New method offers more stable, efficient electrocatalytic reactions
Northwestern University researchers have developed a more efficient and stable method to conduct electrocatalytic reactions.
The technique, which fluidizes catalyst particles in electrolyte instead of gluing them to electrodes, avoids a rapid decline in reaction performance—a phenomenon researchers call fatigue. The approach could improve production processes for electrolysis and electrochemical energy conversion and storage.
"There has been extensive effort to find new high-performance catalysts that can also better withstand electrochemical reactions," said Jiaxing Huang, professor of materials science and engineering at the McCormick School of Engineering, who led the research. "We developed a drastically different approach to make electrocatalysis less prone to decay—not by finding another new material, but by doing the reaction differently."
The study, titled "Fluidized Electrocatalysis," was published on February 10 in the journal CCS Chemistry and featured on the cover of the February issue.
In a typical electrocatalysis setting, once catalytic materials are glued onto the electrode, they are soaked in electrolyte and undergo a reaction spurred by a voltage. Since the voltage is continuously applied through the electrode, the materials experience continuous electrochemical stress. Over time, their catalytic performance can decay due to accumulated structural damage in the electrode as a whole, or on individual particles.
The team's approach avoids the continuous stress by fluidizing the particles in the electrolyte. Now the particles work in rotation, experiencing electrochemical stress only momentarily when colliding with the electrode. Collectively, the output from the individual collision events merge into a continuous and stable electrochemical current.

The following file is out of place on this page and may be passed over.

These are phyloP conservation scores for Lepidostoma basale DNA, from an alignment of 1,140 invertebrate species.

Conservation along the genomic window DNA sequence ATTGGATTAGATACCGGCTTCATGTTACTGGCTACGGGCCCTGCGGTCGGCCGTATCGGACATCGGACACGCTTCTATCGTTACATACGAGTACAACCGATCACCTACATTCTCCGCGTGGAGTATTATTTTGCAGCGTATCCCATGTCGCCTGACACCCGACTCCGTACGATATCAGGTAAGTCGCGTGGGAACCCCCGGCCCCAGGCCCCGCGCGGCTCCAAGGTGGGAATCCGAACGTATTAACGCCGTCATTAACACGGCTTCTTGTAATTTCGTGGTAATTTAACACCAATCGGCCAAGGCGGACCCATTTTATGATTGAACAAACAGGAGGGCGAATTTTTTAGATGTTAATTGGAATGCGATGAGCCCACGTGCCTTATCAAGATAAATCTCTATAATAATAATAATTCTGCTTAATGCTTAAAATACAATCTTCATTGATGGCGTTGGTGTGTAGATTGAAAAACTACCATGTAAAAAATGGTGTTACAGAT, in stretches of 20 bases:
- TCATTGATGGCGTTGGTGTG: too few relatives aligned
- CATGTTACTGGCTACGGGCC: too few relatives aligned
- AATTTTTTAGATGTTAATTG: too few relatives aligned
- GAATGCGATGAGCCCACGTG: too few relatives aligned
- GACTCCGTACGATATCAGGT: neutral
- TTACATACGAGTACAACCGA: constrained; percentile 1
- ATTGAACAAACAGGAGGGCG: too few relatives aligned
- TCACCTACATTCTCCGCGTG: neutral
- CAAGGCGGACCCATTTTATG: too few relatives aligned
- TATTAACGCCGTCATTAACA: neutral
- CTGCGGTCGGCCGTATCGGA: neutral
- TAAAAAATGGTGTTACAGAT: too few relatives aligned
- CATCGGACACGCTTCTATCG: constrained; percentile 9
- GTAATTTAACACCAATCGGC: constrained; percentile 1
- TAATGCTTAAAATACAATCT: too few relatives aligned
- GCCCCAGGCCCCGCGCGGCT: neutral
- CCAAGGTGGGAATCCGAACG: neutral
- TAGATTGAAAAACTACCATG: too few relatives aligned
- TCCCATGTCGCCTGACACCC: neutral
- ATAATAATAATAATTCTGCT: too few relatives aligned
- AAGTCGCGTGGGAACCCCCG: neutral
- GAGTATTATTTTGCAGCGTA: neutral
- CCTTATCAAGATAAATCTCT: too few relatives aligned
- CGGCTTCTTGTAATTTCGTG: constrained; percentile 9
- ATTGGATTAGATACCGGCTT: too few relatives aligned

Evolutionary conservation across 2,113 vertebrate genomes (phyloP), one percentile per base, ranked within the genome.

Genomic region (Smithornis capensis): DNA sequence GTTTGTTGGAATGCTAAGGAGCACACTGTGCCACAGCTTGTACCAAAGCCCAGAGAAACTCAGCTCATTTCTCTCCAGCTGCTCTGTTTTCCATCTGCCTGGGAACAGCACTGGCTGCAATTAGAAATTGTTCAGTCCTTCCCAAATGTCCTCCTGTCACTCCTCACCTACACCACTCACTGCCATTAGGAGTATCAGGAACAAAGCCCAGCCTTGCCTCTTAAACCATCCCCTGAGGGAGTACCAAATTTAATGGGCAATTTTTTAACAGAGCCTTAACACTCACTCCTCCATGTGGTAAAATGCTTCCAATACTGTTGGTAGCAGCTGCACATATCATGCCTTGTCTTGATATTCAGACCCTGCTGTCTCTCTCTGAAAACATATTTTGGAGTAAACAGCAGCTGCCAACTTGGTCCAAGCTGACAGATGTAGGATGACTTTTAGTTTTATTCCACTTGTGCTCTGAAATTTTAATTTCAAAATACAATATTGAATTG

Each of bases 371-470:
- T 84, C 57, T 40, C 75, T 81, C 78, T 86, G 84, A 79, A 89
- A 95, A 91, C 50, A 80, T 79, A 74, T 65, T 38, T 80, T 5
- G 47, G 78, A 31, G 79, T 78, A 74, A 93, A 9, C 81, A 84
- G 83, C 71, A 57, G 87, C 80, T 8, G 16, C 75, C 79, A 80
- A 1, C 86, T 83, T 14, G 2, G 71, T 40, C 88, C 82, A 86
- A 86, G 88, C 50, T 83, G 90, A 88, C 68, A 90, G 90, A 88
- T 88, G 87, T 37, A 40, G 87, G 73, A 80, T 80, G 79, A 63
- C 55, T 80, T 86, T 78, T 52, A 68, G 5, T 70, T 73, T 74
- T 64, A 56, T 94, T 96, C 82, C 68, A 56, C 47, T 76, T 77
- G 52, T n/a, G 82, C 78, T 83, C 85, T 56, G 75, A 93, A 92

"Fluidized electrocatalysis breaks the spatial and temporal continuum of electrochemical reactions, making the catalysts more efficient." Huang said. "Fluidization also reduces the mass transport limit of the reactants to the catalyst, since the particles are swimming in the electrolyte."
Huang tested his ideas using a well-known, commercially available catalyst called Pt/C, which is made of carbon black powders decorated by platinum nanoparticles to catalyze oxygen evolution, hydrogen evolution, and methanol oxidation reactions. These three electrochemical reactions, when catalyzed by Pt/C, normally suffer from severe performance decay, but all showed higher efficiency and stability when the particles were fluidized.
"The new strategy makes an unstable catalyst deliver stable performance for all three of the model reactions. It was an exciting proof-of-concept," said Yi-Ge Zhou, the first author of the paper and a former visiting postdoc in Huang's group. "When we calculated single particle efficiency for some of these reactions, it was at least three orders of magnitude higher than the fixed particles. Instead of stressing them out, we gave the particles a chance to relax, and they became a lot more efficient as a result."
While more work is needed to identify the types of electrochemical reactions that could best maximize the benefit of fluidized electrocatalysis, Huang believes his method could be applied to a variety of different types of materials and produce more efficient, longer lasting electrocatalytic reactions. This could lead to improved electrochemical synthesis processes, which play an important role in converting energy to chemicals for large-scale energy storage.
"I hope other researchers consider our method to re-evaluate their catalysts. It would be exciting to see previously deemed unusable catalysts become usable," Huang said.